Manku says there is also evidence of engagement with schools, colleges and universities to support work experience and internship programmes targeted at specific demographics. For example, Ranji Nagaswami, managing director, chief strategy and chief commercial officer at SVPGlobal, says the firm is a lead sponsor of Inveniam, a partnership between the University of Pennsylvania’s Engineering School and Steppingstone Scholars. The course helps students, especially those from socioeconomically disadvantaged backgrounds and people of colour, to access opportunities, build networks and gain exposure to private equity.

In terms of encouraging more women into senior positions, women’s networks and mentoring programmes are also proving increasingly popular among financial institutions.

Semaan is clear that Investcorp’s mentorship programme has been crucial to developing female employees for more senior roles. “We’ve taken our private equity talents and signed them up to be senior mentors so they can give something back to other women in the organisation,” she says.

Carolyn Flanagan, partner and head of human resources at Adams Street Partners, says her firm has focused on a
“multi-faceted approach” that includes developing active partnerships with women’s organisations and events that “promote networking, self-advocacy and female empowerment within the industry”.

Although the firm has also implemented mentorship programmes, Flanagan says that for the diversity, equity and inclusion policy to be successful, it needs to be firmly embedded in company culture: “The real commitment comes in the form of ensuring that diversity is a consistently live discussion among senior leaders and acknowledging that we need to continue to listen to our female colleagues and evolve our strategy to retain, develop and promote these talented individuals.”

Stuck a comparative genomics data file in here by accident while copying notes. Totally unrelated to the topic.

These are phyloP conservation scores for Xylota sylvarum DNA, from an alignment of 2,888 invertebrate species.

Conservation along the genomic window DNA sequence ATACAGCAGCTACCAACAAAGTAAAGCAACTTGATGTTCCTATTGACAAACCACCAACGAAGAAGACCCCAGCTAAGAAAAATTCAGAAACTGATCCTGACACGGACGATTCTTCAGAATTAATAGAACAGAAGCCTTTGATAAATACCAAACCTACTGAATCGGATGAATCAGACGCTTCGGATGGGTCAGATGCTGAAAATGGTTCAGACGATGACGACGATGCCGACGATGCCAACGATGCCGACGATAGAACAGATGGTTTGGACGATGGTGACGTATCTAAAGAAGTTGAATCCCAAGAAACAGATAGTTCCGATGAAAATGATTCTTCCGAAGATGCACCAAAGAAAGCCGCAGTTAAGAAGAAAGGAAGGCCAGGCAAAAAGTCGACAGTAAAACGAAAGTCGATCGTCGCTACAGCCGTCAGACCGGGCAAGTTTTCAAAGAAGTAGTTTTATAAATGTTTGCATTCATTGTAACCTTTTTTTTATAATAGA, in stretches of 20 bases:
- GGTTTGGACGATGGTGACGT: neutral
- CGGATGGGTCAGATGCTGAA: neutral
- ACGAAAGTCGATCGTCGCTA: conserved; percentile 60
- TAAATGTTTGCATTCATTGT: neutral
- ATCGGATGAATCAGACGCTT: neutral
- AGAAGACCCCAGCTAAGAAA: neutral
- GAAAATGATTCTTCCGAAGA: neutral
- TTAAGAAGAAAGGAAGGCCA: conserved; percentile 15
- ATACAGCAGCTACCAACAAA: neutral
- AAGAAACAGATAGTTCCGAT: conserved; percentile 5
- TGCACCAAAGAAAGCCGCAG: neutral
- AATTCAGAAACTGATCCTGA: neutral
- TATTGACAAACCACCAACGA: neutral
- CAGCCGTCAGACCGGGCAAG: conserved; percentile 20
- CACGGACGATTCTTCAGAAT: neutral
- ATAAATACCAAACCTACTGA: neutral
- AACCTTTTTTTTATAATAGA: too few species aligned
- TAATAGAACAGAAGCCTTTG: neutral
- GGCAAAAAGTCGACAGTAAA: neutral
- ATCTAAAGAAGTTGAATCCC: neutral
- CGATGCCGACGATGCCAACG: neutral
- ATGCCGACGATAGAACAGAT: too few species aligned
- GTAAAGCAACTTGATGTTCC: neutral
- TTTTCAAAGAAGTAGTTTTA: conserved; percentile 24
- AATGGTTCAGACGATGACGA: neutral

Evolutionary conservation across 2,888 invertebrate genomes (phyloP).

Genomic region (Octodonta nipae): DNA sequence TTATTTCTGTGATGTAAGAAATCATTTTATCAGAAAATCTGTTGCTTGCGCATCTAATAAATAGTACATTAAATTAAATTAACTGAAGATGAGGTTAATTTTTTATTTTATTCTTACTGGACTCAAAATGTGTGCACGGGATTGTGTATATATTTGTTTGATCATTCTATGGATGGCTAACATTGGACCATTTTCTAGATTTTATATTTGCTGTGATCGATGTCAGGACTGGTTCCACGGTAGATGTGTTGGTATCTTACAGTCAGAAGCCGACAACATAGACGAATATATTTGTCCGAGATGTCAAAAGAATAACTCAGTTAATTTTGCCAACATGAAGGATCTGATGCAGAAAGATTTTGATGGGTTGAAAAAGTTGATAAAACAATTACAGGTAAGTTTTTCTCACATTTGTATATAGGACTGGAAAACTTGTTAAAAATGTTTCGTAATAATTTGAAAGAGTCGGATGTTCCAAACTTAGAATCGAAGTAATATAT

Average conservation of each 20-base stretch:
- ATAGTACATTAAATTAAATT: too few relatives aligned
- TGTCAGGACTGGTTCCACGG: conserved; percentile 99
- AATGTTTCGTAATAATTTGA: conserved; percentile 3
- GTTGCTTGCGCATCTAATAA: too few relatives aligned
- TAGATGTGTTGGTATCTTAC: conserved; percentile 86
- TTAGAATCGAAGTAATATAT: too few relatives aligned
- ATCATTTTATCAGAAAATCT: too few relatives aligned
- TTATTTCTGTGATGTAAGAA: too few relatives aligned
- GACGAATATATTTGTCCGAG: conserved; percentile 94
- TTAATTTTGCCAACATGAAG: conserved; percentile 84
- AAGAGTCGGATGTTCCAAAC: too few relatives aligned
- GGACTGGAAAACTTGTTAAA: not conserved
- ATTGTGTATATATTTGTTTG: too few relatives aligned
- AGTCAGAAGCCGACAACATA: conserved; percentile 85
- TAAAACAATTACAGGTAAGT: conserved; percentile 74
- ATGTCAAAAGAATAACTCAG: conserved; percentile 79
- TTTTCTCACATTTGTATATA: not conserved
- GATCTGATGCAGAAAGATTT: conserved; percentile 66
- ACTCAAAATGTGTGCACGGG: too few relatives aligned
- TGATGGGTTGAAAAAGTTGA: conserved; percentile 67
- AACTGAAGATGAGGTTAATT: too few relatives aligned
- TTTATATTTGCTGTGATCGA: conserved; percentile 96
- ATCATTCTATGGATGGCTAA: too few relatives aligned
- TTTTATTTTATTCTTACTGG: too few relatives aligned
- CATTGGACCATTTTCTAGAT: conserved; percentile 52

Summa Equity’s Heje Brekke shares this view and adds: “Private equity won’t be successful in attracting and retaining women without shifting from its historical alpha male culture to one that is more inclusive and team-orientated.” However, turning a male-dominated corporate culture into one with a better mix of voices may be easier said than done.

Marisa Hall, co-head of the Thinking Ahead Institute, says: “Many leadership teams don’t necessarily have the strongest grasp of what their culture is and what they can do about it.”

Miller at Redington suggests that firms carry out surveys and ensure the data is cut by different metrics such as gender. In addition, she suggests that insights should be reported back to the business so that they can set direct actions with team leads.

Miller adds: “We also run an engagement initiative called ‘perspectives’, which has been invaluable in ensuring the business hears about the different experiences, challenges and stories from a variety of employees around the business. This has helped break down the gender barriers as each have had a chance to understand one another better.”

Setting the tone

No DE&I policy stands a chance unless it is driven from people at the top of the organisation. BVCA’s Manku says senior leadership should set the tone and establish an organisational framework that promotes a positive culture that fosters diversity and inclusion.

“They are also crucial in ensuring the values of an organisation are embedded, embodied and well-communicated across all levels,” Manku says.

This can be through appraisals, leadership training, the approach to team management, affinity networks, social activities, discrimination and harassment policies, inclusive office environments and training.